We all know, at this point — by which I mean that we should all know — that climate change is going to set off a vast new wave of migration. Development groups are even debating, grimly and quietly, how to think about a future in which their job includes evacuating people people, lots of people, from lands that can no longer support them. And it’s not just climate. Many of today’s forced immigrants are the victims of “develpopment” itself. Not up to speed on the issue Start here.
Well whaddaya know There’s life in Congress, or at least in California. This, at least, is the conclusion we draw from Rep. Henry Waxman’s Safe Climate Act. Of course it doesn’t have a snowball’s chance, at least not yet. But this’ll change if the scientists, as seems likely, continue their barrage of bad news. Note that the Safe Climate Act:
* Actually defines a meaningful emissions reduction trajectory! “Beginning in 2011, it cuts emissions by roughly 2% per year, reaching 1990 emissions levels by 2020. After 2020, it cuts emissions by roughly 5% per year. By 2050, emissions will be 80% lower than in 1990.”
* Emphasizes the auctioning of permits, rather than their give-away to existing emitters, and establishes a “Climate Reinvestment Fund” by which the proceeds from the auctions could be used to maximize “the public benefit and promoting economic growth, including supporting technology research and development, compensating consumers for any energy cost increases, providing transition assistance for affected workers and regions, and protecting against harm from climate change, such as safeguarding water supplies, protecting against hurricanes, and mitigating harm to fish and wildlife habitat.”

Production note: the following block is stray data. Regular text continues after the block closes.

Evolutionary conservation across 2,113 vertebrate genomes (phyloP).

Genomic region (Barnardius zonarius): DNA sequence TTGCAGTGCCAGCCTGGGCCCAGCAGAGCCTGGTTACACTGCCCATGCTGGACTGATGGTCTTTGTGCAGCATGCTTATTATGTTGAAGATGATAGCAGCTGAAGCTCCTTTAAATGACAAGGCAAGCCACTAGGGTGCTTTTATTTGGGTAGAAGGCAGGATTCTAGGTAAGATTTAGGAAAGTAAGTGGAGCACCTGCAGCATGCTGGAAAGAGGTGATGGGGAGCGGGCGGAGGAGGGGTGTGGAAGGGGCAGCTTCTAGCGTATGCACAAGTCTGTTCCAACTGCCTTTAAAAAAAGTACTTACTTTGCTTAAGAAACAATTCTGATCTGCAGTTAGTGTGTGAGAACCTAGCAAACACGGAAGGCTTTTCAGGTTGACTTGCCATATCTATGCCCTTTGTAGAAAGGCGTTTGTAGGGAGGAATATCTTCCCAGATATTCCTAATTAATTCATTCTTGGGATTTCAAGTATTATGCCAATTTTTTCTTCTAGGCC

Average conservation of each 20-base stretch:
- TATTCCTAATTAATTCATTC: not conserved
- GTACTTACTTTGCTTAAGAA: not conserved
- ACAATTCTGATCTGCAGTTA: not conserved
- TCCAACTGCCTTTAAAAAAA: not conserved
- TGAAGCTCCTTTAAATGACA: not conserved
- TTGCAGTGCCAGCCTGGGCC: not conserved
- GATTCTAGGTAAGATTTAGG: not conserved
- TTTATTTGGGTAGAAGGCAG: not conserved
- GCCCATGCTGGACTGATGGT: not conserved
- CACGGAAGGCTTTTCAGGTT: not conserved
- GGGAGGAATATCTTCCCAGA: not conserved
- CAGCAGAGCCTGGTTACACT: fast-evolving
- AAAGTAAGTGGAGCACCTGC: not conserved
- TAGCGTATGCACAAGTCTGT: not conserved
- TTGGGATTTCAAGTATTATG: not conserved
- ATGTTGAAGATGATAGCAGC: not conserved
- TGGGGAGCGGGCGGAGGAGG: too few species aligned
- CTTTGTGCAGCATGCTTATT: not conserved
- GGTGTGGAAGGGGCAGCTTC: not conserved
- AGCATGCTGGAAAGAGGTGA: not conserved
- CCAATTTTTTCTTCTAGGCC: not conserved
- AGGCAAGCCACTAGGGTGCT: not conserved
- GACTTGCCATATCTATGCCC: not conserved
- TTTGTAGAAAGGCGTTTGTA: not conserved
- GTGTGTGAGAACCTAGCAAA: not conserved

Not perfect, but a hell of a lot better than some of the other trail balloons now floating out of Washington.
The Stern Review of the Economics of Climate Change received a lot of attention. But Stern dismissed stringent stabilization targets, or any sort of peak and decline trajectory that would have a high probability of keeping temperature increase below 2C.
In this analysis, EcoEquity’s Paul Baer takes a close look at Sterns treatment of potential catastrophic risks (like the l of the Greenland ice sheet) and demonstrates that Sterns treatment of these risks is clearly inadequate. And he draws the obvious conclusion: Those who claim that Stern has shown that emissions pathways consistent with the 2C target are not economically justified are simply wrong.
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Weve seen the movie, so we know the first part were in trouble deep. And its time, past time, for at least some of us to go beyond warning to planning, to start talking seriously about a global crash program to stabilize the climate…
Which is exactly what this essay (we hesitate to call it a manifesto) sets out to do…
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This is interesting, and not just because it cites our work. The Climate Equity Project, a reality based supporter of the cap and share approach, did this survey of recent science, new data, and emissions scenarios designed to avoid catastrophic climate change for Friends of the Earth Australia in late 2006, and it’s still very much worth reading. Think of it as a sort of Reader’s Digest to the bad news. After all, who’s got the time to keep up
Late breaking news: Jim Hansen’s team has a relevant new report that could well have gone into Avoiding Catastrophe. It sports the snappy title of Dangerous human-made interference with climate: a GISS modelE study, and it argues (surprise!) that the ticking of the clock is getting pretty loud. Particularly interesting on positive feedbacks.
Hansen hasn’t given up yet, but he gets blunter every year. So should we.